The responsibility of the public

It isn’t an economics book but it is about technology: I’ve just finished A Crack in Creation: The New Power to Control Evolution by Jennifer Doudna and Samuel Sternberg. It’s a terrific book, really well-written and compelling. Despite knowing nothing at all about biology or genetics, and finding some of the more technical bits quite hard going, I could follow the tale: every point is illustrated with illuminating metaphors and diagrams. And this – CRISPR and associated techniques – is such an important and far-reaching technology, I do think we should all be eager to understand it and think about the consequences. Indeed, we have a responsibility to do so.

By the time you get to the end of the book, it’s clear that this is Doudna’s aim (although co-authored, the book is written as if in her voice): she wants a public debate about CRISPR before it starts to be used to edit the human germline. She would like the debate to avoid the chasm between scientists and public opinion that afflicted GMOs, which became ‘Frankenfoods’ before the public understood that technology at all. But also to acknowledge the significance of CRISPR, with all its potential benefits to tackle diseases.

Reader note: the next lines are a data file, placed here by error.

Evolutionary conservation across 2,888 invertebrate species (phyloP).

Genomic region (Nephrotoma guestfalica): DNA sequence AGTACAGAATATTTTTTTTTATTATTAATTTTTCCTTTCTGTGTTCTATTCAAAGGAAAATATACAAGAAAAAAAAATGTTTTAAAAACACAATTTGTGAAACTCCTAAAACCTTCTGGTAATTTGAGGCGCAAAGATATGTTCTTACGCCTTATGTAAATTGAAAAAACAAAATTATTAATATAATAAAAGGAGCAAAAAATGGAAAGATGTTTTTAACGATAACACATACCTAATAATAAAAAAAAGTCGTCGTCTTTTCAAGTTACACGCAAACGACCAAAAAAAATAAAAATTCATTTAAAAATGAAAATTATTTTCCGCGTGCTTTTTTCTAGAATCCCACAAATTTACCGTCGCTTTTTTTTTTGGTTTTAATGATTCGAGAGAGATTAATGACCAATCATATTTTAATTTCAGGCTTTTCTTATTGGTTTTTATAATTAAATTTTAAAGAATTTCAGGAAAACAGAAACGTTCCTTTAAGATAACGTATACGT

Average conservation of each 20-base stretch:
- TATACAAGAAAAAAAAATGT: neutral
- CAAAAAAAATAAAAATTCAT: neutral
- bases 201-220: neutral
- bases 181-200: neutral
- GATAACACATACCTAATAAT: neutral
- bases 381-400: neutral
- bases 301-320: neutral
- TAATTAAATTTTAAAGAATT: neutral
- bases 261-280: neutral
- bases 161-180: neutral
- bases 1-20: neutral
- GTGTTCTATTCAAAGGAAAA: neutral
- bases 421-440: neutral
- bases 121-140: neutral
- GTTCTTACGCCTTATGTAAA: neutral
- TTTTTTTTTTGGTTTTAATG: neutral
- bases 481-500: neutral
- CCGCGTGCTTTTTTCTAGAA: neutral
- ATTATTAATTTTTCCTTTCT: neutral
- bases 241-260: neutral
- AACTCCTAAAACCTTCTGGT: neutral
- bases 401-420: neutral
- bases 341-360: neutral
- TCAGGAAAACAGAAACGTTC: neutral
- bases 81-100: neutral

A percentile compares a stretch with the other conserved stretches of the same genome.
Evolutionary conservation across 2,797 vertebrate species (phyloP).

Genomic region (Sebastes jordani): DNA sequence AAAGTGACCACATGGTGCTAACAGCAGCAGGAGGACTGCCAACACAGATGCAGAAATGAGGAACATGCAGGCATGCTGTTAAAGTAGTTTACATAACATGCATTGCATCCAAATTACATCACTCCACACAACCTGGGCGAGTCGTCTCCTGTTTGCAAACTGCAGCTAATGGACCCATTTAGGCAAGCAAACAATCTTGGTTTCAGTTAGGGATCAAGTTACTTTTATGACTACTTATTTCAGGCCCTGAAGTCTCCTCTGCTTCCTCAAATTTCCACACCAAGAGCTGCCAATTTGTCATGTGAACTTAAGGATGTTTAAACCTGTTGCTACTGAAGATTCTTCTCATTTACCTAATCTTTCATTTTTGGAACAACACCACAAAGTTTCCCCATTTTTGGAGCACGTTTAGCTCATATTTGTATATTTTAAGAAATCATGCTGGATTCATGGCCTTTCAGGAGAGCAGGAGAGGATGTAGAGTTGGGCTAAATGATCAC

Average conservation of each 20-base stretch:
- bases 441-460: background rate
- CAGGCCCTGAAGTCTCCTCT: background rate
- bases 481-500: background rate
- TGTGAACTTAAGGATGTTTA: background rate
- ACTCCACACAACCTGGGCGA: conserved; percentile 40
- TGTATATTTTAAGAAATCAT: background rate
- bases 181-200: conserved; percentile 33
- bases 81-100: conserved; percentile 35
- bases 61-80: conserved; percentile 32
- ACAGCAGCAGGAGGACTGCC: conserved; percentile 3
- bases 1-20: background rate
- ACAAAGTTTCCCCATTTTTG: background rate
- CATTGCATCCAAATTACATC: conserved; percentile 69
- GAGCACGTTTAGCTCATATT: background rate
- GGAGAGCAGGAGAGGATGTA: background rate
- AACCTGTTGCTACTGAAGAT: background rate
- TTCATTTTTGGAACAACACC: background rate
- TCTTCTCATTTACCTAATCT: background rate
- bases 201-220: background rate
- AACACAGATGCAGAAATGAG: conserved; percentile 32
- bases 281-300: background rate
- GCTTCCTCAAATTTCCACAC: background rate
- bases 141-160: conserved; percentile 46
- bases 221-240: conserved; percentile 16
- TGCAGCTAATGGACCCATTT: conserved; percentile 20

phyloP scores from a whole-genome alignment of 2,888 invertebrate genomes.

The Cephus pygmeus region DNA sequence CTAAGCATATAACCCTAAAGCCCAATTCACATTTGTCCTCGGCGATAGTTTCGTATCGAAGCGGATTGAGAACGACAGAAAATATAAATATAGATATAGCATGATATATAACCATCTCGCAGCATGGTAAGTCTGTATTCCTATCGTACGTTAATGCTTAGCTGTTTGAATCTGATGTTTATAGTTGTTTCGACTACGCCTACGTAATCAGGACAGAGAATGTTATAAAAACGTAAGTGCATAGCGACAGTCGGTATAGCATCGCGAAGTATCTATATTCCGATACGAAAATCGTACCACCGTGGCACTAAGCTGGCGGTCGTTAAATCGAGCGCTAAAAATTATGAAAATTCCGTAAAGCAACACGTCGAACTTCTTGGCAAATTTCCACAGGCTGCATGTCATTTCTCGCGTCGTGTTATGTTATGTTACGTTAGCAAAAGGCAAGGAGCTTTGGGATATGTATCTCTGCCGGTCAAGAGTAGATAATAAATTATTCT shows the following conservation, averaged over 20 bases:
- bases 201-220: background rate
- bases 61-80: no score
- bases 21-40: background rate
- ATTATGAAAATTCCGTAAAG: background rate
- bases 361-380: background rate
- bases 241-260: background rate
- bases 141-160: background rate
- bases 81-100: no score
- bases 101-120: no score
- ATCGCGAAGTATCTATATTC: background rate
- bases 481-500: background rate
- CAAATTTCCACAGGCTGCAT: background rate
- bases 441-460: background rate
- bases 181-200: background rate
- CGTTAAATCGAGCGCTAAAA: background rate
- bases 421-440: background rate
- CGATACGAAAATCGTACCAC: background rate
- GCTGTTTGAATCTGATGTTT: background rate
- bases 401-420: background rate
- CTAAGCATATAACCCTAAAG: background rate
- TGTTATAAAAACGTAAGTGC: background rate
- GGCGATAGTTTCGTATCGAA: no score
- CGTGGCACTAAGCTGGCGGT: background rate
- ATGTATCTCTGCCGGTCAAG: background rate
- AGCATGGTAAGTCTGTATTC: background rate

So I recommend this as a summer read. One final thought: if only Robert Gordon had appreciated that there is more to new technology than playing Angry Birds on smartphones (I exaggerate a little, but he does say the new tech frontier is all about digital entertainment), he might have seen some potential for social welfare in the future as well as in the past.

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